Portsmouth teachers still don’t have a new contract

PHS class schedule is sticking point in negotiations

By Jim McGaw
Posted 2/12/20

PORTSMOUTH — More than five months after their three-year contract with the School Committee expired, teachers still don’t have a new collective bargaining agreement.

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Portsmouth teachers still don’t have a new contract

PHS class schedule is sticking point in negotiations

Posted

PORTSMOUTH — More than five months after their three-year contract with the School Committee expired, teachers still don’t have a new collective bargaining agreement.

Members of NEA Portsmouth are not showing up to school without a contract, however. Although the union’s contract expired Aug. 31, 2019, teachers are working under the terms of that labor pact due to a contract continuation bill that became law last year.

Still, both sides said they hope to agree on a new labor contract sooner, rather than later.

“I don’t want to get too deeply into it, but we’re as close to (an agreement) as we’ve ever been,” said union co-president Joe Cassady, a teacher at Portsmouth High School, adding that many tentative agreements are already in place. “We’ve already signed off on a lot.”

Emily Copeland, chairwoman of the School Committee, said the board has an excellent relationship with teachers, but it’s done its “due diligence” during negotiations and has already compromised to meet much of the union’s language, “including including offering a 7-percent raise over three years.”

Sticking point: PHS schedule

Both sides agree the main sticking point is the class schedule at Portsmouth High School and a mandate from the R.I. Department of Education that high school students receive at least 330 instructional minutes per day — which they are currently not at PHS. The high school currently uses a block schedule, but a waterfall schedule — not a popular option — has been floated as one way to meet the state’s requirement.

The School Committee would like PHS teachers to add a teaching section, which would not only meet RIDE’s mandate, but would also allow students more choices of course offerings, Ms. Copeland said.

“We’ve been hearing from kids since last spring: They want more electives, more offerings,” she said. “These problems are very intertwined and I’m not sure the community has understood all the various aspects of that.”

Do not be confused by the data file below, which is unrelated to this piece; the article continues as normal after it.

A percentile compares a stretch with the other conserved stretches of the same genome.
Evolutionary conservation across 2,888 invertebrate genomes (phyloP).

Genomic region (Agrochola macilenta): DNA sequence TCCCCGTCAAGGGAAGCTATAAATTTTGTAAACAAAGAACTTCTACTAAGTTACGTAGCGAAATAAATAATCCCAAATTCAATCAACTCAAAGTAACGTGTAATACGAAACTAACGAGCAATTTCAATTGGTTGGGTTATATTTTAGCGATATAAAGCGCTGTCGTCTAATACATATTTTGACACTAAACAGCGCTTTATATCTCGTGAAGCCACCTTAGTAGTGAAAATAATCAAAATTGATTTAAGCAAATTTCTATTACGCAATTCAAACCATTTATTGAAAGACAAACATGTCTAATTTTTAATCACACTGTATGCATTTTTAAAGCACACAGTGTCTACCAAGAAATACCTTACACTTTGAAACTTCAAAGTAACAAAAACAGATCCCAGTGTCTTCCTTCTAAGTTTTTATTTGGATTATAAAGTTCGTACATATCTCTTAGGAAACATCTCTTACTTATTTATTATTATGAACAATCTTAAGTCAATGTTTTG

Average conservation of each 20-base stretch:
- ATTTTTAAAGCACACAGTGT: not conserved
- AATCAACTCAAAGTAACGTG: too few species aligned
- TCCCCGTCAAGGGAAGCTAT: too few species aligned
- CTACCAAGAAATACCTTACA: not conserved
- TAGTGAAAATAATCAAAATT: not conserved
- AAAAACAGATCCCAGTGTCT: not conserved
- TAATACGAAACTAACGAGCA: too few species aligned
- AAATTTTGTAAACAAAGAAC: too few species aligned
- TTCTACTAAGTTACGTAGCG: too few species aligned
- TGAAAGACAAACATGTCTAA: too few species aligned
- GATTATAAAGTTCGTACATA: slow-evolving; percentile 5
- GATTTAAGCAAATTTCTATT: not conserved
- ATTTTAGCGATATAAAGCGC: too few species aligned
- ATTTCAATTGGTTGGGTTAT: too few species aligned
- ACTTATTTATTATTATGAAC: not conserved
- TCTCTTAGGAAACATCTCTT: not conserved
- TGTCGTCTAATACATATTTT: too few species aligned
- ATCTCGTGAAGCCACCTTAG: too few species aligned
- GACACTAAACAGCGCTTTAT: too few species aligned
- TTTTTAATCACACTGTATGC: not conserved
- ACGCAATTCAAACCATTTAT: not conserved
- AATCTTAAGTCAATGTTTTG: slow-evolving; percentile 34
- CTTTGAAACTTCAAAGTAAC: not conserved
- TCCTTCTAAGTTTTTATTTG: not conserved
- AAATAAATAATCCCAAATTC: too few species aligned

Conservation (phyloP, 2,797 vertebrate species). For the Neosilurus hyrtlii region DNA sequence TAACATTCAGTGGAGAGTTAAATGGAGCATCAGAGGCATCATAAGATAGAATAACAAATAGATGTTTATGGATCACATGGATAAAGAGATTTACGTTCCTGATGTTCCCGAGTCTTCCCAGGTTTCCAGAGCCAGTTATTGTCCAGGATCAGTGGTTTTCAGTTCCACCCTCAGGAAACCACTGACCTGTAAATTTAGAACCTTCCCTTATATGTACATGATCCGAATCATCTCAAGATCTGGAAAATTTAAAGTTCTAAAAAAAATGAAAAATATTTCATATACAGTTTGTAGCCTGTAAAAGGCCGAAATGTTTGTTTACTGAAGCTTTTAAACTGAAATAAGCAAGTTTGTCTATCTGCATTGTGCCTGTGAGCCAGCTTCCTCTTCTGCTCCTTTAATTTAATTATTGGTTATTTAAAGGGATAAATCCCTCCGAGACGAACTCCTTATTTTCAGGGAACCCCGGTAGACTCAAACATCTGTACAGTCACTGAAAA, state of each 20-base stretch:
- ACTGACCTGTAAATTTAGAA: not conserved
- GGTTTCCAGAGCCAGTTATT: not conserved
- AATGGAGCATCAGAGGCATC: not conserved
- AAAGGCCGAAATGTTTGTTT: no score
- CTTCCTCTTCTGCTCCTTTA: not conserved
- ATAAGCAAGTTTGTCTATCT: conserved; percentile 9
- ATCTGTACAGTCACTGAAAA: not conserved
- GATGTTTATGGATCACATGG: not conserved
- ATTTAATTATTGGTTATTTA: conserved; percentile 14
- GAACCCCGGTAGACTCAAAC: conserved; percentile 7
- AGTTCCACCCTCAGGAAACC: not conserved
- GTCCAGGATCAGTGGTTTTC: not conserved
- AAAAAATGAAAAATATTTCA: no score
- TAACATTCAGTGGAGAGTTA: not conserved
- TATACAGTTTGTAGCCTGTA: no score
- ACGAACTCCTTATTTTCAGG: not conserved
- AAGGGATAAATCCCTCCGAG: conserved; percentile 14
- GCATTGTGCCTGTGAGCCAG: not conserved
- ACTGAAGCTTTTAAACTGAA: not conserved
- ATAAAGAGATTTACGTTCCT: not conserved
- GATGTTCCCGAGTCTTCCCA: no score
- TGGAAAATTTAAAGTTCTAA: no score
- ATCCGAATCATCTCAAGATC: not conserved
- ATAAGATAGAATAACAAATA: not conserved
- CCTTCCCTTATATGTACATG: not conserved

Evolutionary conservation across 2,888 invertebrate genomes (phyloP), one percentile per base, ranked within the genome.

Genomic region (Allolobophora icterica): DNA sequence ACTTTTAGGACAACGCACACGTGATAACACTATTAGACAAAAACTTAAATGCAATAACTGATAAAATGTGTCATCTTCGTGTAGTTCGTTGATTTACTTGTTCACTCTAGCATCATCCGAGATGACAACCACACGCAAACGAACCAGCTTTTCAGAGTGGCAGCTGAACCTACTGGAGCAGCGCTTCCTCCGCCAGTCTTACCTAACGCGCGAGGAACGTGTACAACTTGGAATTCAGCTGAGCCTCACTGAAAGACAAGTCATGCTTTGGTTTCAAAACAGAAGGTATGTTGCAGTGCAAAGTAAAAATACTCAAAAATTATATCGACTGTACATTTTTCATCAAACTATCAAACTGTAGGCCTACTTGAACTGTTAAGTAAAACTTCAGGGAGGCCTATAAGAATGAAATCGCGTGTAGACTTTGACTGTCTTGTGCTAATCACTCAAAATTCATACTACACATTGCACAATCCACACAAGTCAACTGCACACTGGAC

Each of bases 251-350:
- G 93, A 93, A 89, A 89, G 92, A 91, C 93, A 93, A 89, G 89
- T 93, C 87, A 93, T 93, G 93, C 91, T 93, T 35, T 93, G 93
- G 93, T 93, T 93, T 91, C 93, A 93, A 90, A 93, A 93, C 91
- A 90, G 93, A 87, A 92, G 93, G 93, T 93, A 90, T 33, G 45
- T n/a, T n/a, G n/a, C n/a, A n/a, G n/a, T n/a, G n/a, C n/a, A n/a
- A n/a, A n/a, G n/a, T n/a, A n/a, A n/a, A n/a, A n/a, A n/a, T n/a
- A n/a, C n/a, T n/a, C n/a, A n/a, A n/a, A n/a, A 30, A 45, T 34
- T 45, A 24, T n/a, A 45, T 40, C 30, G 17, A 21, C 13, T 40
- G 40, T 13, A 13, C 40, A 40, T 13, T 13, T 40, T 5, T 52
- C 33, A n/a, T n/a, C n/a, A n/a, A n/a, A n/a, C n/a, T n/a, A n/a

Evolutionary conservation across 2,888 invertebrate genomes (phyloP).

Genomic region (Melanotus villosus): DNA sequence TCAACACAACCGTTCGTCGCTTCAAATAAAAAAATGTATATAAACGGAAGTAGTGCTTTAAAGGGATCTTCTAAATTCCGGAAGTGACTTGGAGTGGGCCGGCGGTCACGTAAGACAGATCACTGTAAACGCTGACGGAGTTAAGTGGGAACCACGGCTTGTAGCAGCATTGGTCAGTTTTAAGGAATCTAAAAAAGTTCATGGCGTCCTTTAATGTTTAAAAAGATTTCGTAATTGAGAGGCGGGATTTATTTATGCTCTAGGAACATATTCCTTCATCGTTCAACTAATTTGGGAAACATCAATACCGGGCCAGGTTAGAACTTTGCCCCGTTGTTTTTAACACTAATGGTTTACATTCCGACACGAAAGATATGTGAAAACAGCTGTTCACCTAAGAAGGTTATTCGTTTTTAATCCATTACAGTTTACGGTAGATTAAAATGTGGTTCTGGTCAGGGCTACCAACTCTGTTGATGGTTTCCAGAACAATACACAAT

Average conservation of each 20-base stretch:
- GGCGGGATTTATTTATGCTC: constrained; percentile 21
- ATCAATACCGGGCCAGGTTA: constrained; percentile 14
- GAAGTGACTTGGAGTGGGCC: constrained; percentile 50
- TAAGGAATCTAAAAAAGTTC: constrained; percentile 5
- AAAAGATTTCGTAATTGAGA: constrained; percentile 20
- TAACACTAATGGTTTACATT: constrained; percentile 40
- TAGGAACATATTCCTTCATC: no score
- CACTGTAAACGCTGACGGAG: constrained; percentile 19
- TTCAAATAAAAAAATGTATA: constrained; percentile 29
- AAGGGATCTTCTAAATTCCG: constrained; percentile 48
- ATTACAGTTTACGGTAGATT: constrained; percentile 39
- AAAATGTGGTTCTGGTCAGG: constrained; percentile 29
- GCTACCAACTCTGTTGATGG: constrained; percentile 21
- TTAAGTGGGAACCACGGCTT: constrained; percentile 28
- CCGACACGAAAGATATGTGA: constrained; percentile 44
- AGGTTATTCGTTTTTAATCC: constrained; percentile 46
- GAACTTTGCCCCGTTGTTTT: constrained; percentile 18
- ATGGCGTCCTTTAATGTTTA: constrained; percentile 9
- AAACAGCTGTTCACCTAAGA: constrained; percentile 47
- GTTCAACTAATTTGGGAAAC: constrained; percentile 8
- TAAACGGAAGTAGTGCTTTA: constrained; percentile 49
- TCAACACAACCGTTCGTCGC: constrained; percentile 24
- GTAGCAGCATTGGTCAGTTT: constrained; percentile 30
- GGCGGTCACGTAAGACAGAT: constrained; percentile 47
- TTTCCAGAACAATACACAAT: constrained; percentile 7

“From out point of view, that was never really a consideration,” Mr. Cassady said of the proposal to add an extra instructional period, as opposed to a duty period.

He said in December, however, the School Improvement Committee proposed a compromise involving an alternate schedule. “From our point of view, that answered all of (the school board’s) concerns,” Mr. Cassady said. The proposal was sent to the school board and the union is waiting to hear back, he said.

Ms. Copeland said as of Monday, “We haven’t seen anything yet,” while acknowledging there’s been “some confusion as to where we left things.”

There are other reasons for the delay in getting a contract settled, both sides say. 

“We are technically in mediation, but we haven’t met with a mediator for about a month and a half. There are a lot of moving points and we just couldn’t find a time to schedule,” Mr. Cassady said.

Part of it has to do with the fact that the mediator took time off for vacation, and that the school district has been dealing with the transition to a new superintendent, Thomas Kenworthy. 

End in sight?

Ms. Copeland said a negotiation subcommittee meeting was held last Thursday, and the school board has an offer it will sending to the union.

“I think our next step is to try and arrange a meeting between the union and the negotiation committee to see if we can work out some details and hopefully they’ll have something to bring back to their members,” she said. “We’ve gone into mediation. We hope to settle the contract soon, but if mediation and negotiation fails we will be entering into arbitration, but we hope to avoid that.”

The “end of February,” she said, will be a better time to see “where we’re both at.”

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